3. Think outside the cardboard box: creative backyard fun
Visitors to Woodland Park Cooperative School in Seattle’s Fremont neighborhood can be forgiven for confusing its outdoor play space with a junkyard. The small, hilly space, which adjoins Fremont Baptist Church, is strewn with ladders, tires, pallets, logs, plastic pipes and even an upside-down shopping cart. Natural materials also abound: tree trunk rounds, stumps, logs, garden boxes and a two-level sandbox with a pump at the top.
On a cloudy Thursday afternoon, a group of 3- and 4-year-olds joyously plays with all of it. One kid operates the pump, while another carefully walks across a log beam. One child hammers nails into scrap wood at the workbench while two others swing in unison on a metal swing set. The most fun is watching two small girls in pink dresses climb up a concrete slab built into the side of the yard, using a rope ladder to give them traction.
What is this magic? It’s loose parts: a staple concept of early childhood education that simply refers to materials without a clear use that prompt open-ended creative play (think of the proverbial cardboard box). Also, it’s risk.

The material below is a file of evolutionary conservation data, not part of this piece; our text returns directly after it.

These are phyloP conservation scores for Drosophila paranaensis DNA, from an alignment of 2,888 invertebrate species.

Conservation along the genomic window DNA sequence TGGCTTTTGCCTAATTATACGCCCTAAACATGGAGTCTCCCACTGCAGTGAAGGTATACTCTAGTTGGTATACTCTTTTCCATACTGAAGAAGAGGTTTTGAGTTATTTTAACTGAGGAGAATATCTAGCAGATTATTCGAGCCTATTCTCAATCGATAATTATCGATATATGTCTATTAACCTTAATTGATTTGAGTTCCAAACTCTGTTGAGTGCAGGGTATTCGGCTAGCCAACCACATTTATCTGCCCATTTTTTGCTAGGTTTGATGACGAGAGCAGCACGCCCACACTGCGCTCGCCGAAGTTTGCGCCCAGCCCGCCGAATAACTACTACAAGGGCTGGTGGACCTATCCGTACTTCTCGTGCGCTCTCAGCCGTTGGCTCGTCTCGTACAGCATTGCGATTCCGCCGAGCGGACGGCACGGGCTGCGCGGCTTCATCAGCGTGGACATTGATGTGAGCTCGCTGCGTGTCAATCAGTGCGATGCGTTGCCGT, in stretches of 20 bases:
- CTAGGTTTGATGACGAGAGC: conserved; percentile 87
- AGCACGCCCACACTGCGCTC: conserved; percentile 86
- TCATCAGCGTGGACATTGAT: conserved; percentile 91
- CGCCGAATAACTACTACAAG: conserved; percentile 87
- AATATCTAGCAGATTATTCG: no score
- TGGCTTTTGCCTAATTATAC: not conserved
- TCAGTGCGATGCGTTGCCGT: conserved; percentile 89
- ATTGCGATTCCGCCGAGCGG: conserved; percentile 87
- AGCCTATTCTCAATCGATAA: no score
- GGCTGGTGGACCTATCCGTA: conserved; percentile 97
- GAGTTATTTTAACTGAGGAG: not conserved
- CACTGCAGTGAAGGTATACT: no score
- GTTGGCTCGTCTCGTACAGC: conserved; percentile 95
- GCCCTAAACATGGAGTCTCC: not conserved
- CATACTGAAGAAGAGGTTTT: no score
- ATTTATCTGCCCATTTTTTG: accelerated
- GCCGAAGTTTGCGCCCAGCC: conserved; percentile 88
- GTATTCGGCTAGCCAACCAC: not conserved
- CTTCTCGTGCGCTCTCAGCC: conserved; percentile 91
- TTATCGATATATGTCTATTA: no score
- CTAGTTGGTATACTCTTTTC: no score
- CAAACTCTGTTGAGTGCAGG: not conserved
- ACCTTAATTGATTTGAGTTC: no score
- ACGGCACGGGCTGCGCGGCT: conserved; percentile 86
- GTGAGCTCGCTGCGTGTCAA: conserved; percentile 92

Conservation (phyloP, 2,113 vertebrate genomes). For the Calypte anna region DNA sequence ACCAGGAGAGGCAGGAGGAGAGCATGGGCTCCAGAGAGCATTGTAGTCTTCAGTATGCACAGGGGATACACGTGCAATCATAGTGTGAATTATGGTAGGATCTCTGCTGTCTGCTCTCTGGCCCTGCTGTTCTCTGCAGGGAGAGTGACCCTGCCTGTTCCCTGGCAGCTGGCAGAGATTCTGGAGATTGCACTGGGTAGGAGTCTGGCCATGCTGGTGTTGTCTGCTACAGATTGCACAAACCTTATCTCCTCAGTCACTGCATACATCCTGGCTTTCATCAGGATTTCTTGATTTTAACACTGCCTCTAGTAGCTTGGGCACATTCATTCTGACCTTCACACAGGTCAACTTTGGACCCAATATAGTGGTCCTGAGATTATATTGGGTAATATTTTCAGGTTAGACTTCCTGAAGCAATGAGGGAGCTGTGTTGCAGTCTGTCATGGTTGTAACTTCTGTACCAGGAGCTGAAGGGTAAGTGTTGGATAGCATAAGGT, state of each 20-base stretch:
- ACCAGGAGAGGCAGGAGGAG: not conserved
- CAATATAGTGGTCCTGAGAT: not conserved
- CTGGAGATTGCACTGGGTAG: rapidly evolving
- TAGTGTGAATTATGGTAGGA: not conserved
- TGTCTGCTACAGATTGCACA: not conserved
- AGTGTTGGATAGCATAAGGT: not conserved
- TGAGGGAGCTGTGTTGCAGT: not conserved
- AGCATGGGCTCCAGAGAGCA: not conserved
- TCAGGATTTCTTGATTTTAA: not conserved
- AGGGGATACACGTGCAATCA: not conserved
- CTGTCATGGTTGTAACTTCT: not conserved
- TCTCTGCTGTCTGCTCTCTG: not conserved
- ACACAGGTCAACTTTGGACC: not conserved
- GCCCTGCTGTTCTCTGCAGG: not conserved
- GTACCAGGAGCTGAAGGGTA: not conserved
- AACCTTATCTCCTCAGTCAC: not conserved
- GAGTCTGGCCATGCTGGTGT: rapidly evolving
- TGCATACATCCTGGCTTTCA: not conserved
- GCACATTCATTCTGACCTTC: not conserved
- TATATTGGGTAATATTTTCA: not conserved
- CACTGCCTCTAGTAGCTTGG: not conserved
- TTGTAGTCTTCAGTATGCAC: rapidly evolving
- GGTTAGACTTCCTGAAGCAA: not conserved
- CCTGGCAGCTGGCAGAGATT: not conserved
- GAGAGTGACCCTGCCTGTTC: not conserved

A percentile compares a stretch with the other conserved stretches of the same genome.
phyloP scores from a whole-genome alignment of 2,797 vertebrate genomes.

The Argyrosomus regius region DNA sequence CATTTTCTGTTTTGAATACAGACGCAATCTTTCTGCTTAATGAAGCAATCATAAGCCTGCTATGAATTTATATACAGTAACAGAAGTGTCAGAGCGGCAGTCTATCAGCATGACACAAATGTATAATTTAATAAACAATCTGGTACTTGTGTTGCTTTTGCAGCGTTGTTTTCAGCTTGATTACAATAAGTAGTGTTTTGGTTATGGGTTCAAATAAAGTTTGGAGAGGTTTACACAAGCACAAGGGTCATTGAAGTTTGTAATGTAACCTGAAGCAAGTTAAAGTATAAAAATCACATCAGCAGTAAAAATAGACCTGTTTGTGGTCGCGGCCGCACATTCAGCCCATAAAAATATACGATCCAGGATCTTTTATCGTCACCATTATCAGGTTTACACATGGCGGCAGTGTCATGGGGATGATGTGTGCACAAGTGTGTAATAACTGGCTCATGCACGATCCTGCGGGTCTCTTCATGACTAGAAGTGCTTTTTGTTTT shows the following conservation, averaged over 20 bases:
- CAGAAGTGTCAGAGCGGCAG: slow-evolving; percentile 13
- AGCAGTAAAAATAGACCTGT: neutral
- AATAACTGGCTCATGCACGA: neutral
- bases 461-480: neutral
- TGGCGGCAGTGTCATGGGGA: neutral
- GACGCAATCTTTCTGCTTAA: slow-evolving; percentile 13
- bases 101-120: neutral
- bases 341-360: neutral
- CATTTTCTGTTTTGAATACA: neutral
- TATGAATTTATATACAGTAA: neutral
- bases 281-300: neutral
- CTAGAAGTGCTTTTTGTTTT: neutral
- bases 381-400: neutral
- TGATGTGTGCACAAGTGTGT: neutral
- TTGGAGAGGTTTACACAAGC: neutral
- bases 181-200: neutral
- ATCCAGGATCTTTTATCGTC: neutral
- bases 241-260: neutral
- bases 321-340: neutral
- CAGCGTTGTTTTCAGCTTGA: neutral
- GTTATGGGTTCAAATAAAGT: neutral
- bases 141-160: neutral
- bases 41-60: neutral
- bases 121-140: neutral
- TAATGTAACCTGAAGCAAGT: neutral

The Woodland Park co-op’s loose parts tend to be bigger and more multi-use than those at many preschools — kids can climb, move and build with these parts. In essence, it’s a mini adventure playground. Or, as former lead preschool teacher Tom Hobson describes it, it’s a re-creation of “the natural free-play environment of the city: the vacant lot.”
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Hobson — better known as “Teacher Tom” — writes a blog about the preschool that’s gained fame in early childhood education circles (he’s also published two books). He believes that kids are looking for risk, and if they don’t find it physically, they’ll create it in other ways.